Now when Jesus came into the district of Caesarea Philippi, he asked his disciples, “Who do people say that the Son of Man is?” And they said, “Some say John the Baptist, others say Elijah, and others Jeremiah or one of the prophets.” He said to them, “But who do you say that I am?” Simon Peter replied, “You are the Christ, the Son of the living God.”
(Matthew 16:13-16 ESV)
At this point in His ministry Jesus, with only about six months left to live, spent all His time in remote locations such as Caesarea Philippi, teaching the disciples the information they would need to carry on after His death.
In today’s passage Jesus asked His disciples a question: “Who do people say that the Son of Man is?” The term “Son of Man” was how Jesus’ often referred to Himself. It was the term the prophet Daniel used to refer to the Messiah [Daniel 7:13]. Jesus humbly declared Himself the Messiah each time He used it.
Jesus posed this question not because He didn’t know the answer or because He cared what people thought. He is getting the disciples to think (a la the Socratic method) and is also setting them up for His next question.
Some thought Jesus was John the Baptist, perhaps because Jesus and John proclaimed the same message [Matthew 3:2, 4:17]. Others thought Jesus was Elijah, who Jews consider the greatest prophet. In the Old Testament, God promised to send Elijah back to earth before the day of judgment. In fact, to this day Jews leave a vacant chair during their Passover celebrations as a symbolic expectation of Elijah’s return. Finally, some believed that Jesus was Jeremiah, another revered prophet who, like Jesus, was full of lament and grief for the Jewish people.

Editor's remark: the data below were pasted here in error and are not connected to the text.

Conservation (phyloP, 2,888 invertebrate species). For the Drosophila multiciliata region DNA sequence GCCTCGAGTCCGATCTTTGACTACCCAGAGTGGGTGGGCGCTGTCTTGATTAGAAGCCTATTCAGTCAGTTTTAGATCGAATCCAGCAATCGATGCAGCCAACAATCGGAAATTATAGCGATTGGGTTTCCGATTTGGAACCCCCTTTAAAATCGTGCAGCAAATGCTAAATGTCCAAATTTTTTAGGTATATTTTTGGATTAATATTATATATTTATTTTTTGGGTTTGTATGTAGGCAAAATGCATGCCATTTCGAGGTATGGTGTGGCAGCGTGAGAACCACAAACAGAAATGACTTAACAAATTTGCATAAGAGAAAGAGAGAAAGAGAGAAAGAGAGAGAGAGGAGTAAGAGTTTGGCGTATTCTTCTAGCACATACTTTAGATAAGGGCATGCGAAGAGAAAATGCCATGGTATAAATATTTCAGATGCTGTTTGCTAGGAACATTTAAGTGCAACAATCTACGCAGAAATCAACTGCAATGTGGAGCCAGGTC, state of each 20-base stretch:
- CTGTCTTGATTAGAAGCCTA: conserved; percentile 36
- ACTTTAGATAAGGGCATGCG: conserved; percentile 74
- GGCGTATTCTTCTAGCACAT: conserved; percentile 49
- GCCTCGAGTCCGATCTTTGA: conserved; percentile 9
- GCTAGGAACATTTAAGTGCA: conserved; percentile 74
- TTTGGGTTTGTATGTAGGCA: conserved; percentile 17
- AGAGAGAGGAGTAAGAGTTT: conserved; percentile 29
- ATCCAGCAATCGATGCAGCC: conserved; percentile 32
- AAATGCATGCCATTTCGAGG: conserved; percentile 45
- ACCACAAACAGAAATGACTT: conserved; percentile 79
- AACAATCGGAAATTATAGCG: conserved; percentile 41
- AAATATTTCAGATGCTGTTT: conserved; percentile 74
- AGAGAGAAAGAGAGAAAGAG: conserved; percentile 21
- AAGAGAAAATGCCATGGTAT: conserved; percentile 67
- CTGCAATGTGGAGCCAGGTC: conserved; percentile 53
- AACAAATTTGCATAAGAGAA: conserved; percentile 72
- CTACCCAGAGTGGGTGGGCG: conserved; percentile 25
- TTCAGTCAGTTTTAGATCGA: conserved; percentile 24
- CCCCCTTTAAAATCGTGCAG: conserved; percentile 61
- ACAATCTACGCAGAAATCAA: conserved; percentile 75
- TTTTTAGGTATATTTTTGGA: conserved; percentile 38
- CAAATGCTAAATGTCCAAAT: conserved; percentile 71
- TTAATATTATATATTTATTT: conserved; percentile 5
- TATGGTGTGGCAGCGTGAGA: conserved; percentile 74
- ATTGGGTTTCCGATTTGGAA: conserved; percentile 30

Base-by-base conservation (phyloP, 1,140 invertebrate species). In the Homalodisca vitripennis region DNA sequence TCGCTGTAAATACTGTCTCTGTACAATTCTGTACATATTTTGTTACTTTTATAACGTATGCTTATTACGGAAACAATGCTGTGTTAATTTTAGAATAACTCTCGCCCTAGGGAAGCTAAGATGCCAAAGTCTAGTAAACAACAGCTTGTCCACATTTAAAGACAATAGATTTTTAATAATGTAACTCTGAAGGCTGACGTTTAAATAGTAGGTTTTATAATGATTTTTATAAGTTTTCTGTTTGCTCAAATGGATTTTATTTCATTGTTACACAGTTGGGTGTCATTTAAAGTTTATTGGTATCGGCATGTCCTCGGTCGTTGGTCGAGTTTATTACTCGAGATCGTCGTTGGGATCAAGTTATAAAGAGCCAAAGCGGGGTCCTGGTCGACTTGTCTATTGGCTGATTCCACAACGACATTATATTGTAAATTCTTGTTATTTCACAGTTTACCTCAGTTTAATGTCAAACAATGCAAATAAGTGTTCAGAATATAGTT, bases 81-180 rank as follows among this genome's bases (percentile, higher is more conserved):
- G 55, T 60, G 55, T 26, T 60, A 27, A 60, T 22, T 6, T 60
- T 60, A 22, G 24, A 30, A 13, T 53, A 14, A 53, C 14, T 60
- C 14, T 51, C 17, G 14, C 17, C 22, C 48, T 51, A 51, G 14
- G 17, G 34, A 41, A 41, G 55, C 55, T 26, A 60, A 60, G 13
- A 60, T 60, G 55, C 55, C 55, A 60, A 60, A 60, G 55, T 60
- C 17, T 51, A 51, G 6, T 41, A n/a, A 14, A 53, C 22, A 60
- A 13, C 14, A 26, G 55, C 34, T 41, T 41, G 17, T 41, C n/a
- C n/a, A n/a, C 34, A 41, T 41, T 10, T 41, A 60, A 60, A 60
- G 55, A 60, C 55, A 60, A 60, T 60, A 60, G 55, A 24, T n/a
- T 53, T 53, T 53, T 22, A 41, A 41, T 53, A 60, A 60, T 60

Notice that in each of these cases the people thought Jesus to be a forerunner of the Messiah but not the Messiah himself. While they recognized His supernatural abilities, they did not accept Him as their savior since He didn’t use those abilities to conquer Rome, as the Jews had been erroneously taught the Messiah would.
But none of these are the correct answer to Jesus’ question as we can tell from His next question: “But who do you say that I am?”. The inclusion of the word “but” tells us that these answers are wrong.
Not surprisingly it is Peter who answers Jesus. Peter was the leader of the disciples and was never shy about speaking up, even when He says the wrong thing, which often did. This time, however, He says the right thing. He declares that Jesus is the Christ, the Son of the living God. Whereas others thought Jesus was a precursor to the Messiah, Peter recognizes Jesus as the Christ (which is Greek word for the Hebrew word “Messiah”).
Since Jesus’ day many speak highly of Him as a prophet (as Muslims do) or a great teacher (as some atheists do). But even the most complimentary of human accolades are inadequate to describe Jesus. Calling Jesus John the Baptist, or Elijah, or a prophet is a great tribute. But it falls woefully short of the truth.
The truth is Jesus is the Son of God. That is, He is deity. He is God. Thinking Jesus is anything but God is to deny who He is and to deny the fact that He is the Savior each of us most desperately need [Isaiah 43:11, 45:21-22; Hosea 13:4 et. al].
The question “Who is Jesus” is the question that will ultimately determine each person’s eternal destiny. If one does not believe Jesus is God then that person will not cast their sins upon Him and therefore won’t receive forgiveness of those sins. They will, therefore, be ineligible to enter heaven.
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